UNITED NATIONS - A scathing UN report blamed the military government of then-President Pervez Musharraf for failing to protect former prime minister Benazir Bhutto after which law enforcement officials deliberately botched investigations into her murder.
Bhutto was killed in a suicide gun and bombing attack after a campaign rally in the city of Rawalpindi on Dec. 27, 2007. Another 24 people died and 91 were injured in one of the world's most high-profile assassinations that resulted in riots throughout Pakistan.
She had returned home after eight years of exile, distrusted by many in the military and its intelligence services and scorned by Islamic militants. The United States and Britain had helped facilitate her return, advocating a power-sharing arrangement with Musharraf.
Mincing no words the report said:
Ms Bhutto's assassination could have been prevented if adequate security measures had been taken. The responsibility for Ms Bhutto's security on the day of her assassination rested with the federal Government, the government of Punjab and the Rawalpindi District Police. None of these entities took the necessary measures to respond to the extraordinary, fresh and urgent security risks that they knew she faced.
The (UN) Commission finds that the security plan was flawed as it placed inadequate focus on Ms Bhutto's protection and concentrated more on the deployment of police for crowd control. Furthermore, it was not implemented properly. Video footage and photographs examined by the Commission raised questions as to the number of police officers deployed.
15-year old bomber did not act alone
The 65-page report did not investigate who killed Ms Bhutto and said that was the job of Pakistani authorities. But it said "no one believes" that the 15 year-old suicide bomber, who detonated explosives near her vehicle, acted alone:
A range of government officials failed profoundly in their efforts first to protect Ms Bhutto and second to investigate with vigor all those responsible for her murder, not only in the execution of the attack, but also in its conception, planning and financing.
The report by a three-member commission, headed by Chile's UN ambassador, Heraldo Muñoz, is bound to be contested by some authorities in Pakistan. The government is now headed by Bhutto's widower, President Asif Ali Zardari. He requested the UN probe 18 months after her assassination and then asked Secretary-General Ban Ki-moon to delay its release, saying more people had to be interviewed. Ban held off the report for two weeks, until Wednesday, but the investigation was not reopened.
Muñoz, a highly respected UN ambassador, at a news conference, dismissed conspiracy theories that Zardari had a hand in his wife's death, saying they "simply had no basis." Instead he emphasized that impunity in cases of political killings was the norm in Pakistan and people did not expect perpetrators, aside from those at the lowest level, to be prosecuted.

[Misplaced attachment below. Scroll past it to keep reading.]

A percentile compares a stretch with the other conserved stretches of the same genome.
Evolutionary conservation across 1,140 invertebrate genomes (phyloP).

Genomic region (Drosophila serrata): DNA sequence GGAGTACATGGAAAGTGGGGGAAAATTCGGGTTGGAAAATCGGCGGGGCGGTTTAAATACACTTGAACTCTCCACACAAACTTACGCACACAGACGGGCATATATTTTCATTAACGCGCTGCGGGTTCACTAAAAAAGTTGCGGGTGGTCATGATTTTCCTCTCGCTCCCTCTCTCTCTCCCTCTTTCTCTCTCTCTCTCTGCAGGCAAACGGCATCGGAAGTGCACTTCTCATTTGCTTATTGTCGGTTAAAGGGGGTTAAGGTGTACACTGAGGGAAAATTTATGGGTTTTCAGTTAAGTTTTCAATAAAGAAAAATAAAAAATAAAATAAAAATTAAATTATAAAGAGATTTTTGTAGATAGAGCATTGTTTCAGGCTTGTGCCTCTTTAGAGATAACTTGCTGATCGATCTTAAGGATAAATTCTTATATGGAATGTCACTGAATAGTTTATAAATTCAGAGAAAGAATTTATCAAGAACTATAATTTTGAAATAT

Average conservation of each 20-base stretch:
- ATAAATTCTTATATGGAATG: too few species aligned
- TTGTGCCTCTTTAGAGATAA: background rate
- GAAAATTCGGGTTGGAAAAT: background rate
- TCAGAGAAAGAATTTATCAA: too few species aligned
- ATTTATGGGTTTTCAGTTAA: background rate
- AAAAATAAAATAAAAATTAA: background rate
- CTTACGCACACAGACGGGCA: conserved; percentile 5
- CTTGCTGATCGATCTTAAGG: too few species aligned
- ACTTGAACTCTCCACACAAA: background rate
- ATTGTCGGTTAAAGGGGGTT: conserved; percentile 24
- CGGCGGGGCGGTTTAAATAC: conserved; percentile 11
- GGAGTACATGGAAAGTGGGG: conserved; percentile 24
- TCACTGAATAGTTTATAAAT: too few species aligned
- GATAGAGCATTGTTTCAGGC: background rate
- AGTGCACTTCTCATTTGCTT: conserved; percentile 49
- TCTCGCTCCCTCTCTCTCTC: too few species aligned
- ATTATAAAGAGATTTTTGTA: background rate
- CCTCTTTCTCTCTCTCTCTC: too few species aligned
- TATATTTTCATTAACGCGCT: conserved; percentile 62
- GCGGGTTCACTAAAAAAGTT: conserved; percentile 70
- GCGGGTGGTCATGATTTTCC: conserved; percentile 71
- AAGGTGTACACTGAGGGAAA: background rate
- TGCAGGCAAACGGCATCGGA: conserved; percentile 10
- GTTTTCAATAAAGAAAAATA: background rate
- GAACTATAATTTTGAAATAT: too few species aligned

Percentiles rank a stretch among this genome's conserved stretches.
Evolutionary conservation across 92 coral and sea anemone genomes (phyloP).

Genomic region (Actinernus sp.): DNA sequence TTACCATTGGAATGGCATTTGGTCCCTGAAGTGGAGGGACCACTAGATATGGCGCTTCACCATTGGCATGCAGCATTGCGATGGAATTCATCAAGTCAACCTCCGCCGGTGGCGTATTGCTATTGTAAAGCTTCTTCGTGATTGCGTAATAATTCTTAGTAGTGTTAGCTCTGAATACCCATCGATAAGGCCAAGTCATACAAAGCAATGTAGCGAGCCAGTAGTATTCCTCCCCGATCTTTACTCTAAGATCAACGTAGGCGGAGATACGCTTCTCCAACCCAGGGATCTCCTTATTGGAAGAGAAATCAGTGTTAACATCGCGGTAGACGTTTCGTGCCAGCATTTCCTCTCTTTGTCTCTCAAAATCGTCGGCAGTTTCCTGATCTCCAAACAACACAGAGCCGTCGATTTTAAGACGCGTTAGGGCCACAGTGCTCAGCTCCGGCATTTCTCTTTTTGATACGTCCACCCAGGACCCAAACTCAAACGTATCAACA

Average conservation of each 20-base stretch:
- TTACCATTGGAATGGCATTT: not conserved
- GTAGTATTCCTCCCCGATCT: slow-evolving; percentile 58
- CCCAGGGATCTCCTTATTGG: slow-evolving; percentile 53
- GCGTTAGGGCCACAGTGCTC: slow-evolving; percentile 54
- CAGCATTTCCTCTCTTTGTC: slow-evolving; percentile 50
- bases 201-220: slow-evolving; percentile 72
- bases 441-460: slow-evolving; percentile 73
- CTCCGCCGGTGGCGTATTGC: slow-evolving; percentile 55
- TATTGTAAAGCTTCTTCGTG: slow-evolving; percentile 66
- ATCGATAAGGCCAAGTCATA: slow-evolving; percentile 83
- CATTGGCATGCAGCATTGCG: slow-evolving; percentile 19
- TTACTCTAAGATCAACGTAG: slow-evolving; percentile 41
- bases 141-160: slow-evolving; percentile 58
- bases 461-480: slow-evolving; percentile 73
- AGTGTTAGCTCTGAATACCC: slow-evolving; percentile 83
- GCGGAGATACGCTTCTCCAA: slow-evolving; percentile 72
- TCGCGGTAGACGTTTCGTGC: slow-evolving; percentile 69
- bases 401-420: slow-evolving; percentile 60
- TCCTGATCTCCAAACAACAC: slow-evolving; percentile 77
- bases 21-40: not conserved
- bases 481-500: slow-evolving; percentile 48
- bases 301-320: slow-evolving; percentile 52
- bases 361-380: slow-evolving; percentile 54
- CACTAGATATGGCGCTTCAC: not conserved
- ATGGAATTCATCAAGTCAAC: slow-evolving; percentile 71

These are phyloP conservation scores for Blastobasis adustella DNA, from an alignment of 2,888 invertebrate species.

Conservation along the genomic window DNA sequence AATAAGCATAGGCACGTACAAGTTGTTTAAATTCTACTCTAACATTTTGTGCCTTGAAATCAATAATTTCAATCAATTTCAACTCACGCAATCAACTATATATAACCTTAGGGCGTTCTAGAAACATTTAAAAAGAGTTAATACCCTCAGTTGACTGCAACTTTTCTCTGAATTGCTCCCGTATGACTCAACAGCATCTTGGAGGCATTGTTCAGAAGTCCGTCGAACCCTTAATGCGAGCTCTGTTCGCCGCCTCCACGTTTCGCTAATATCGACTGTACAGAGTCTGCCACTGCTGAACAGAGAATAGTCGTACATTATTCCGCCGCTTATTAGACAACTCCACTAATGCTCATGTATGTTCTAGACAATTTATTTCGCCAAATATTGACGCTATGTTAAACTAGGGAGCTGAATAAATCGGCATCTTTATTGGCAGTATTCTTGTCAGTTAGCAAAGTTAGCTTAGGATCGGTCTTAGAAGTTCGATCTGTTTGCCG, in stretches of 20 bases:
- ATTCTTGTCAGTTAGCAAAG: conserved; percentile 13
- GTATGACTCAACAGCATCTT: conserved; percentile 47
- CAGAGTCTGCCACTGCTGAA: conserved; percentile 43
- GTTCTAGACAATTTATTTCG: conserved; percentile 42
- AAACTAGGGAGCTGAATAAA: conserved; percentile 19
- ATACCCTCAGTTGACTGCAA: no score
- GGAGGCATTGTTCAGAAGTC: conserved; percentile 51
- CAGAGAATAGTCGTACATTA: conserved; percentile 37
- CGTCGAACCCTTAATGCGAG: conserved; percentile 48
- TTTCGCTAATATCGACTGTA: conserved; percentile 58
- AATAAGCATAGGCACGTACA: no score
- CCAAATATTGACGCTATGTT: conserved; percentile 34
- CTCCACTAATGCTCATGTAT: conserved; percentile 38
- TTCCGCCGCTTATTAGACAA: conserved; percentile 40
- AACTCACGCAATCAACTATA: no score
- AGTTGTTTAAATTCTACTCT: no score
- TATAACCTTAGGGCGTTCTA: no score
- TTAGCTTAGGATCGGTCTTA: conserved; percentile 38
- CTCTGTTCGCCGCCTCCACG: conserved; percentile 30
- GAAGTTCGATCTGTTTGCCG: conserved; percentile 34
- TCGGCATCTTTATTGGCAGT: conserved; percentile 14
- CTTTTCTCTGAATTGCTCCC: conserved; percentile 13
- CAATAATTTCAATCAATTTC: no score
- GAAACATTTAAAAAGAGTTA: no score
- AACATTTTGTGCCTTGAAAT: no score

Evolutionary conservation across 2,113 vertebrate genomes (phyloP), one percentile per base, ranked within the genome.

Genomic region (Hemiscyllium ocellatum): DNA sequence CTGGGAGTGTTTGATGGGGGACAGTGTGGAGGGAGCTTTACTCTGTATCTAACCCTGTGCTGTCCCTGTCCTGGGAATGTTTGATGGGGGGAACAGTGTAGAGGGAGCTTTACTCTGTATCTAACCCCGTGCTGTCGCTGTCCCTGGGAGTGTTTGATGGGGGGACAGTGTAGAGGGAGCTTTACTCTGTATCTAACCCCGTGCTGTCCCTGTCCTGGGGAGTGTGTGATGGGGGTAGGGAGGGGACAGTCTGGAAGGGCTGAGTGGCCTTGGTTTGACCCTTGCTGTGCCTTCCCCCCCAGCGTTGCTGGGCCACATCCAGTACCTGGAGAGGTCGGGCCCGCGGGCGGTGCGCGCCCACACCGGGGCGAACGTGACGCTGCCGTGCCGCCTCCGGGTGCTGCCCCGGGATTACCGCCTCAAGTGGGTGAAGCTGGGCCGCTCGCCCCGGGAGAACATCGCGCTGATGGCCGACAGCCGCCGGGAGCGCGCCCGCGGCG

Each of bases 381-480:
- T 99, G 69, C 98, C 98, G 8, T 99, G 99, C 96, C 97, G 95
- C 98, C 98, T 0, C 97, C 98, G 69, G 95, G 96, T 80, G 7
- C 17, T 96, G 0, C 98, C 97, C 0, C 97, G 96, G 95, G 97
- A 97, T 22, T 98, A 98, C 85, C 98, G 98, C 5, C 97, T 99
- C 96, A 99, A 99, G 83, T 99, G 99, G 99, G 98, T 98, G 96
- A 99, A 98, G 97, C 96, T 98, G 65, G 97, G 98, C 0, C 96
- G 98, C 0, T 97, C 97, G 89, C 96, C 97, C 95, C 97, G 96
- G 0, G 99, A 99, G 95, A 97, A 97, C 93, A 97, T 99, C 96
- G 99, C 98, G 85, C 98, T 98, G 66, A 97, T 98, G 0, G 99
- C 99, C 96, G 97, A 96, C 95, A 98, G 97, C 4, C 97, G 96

Among the most critical sections is the work of the Rawalpindi District Police, which "inflicted irreparable damage" by hosing down the crime scene shortly after the assassination, collecting only 23 pieces of evidence when there should have been thousands and failing to order an autopsy.
ISI intelligence agency interfered
The report spared no one - not even the military-run Inter-Services Intelligence (ISI), which was present during initial investigations and "selectively" shared information with police:
The (UN) Commission believes that the failures of the police and other officials to react effectively to Ms Bhutto's assassination were, in most cases, deliberate. In other cases, the failures were driven by uncertainty in the minds of many officials as to the extent of the involvement of intelligence agencies. These officials, in part fearing involvement by the intelligence agencies, were unsure of how vigorously they ought to pursue actions that they knew, as professionals, they should have taken.
Interior minister Rehman Malik was chastised for leaving the scene immediately after the attack, allowing Bhutto's damaged vehicle to become isolated. He was in a car with leaders of her party, whose own security arrangements the report said were inadequate and disorganized.
Muñoz said he was especially annoyed that the Interior Ministry, though its spokesman, announced the cause of death and who was responsible for the attack on Dec. 28, only a day after the murder.
Pakistani authorities had arrested five Islamic militants they accused of involvement in Bhutto's assassination. But the Zardari government, elected in February 2008, stopped the trial, saying it wanted to investigate the issue again.
Muñoz, who has written extensively on the Pinochet dictatorship in Chile, said he, personally, would have like to see a "truth commission" on the assassination. But he told reporters he did not explore the idea with government officials, although some civil society groups were in favor.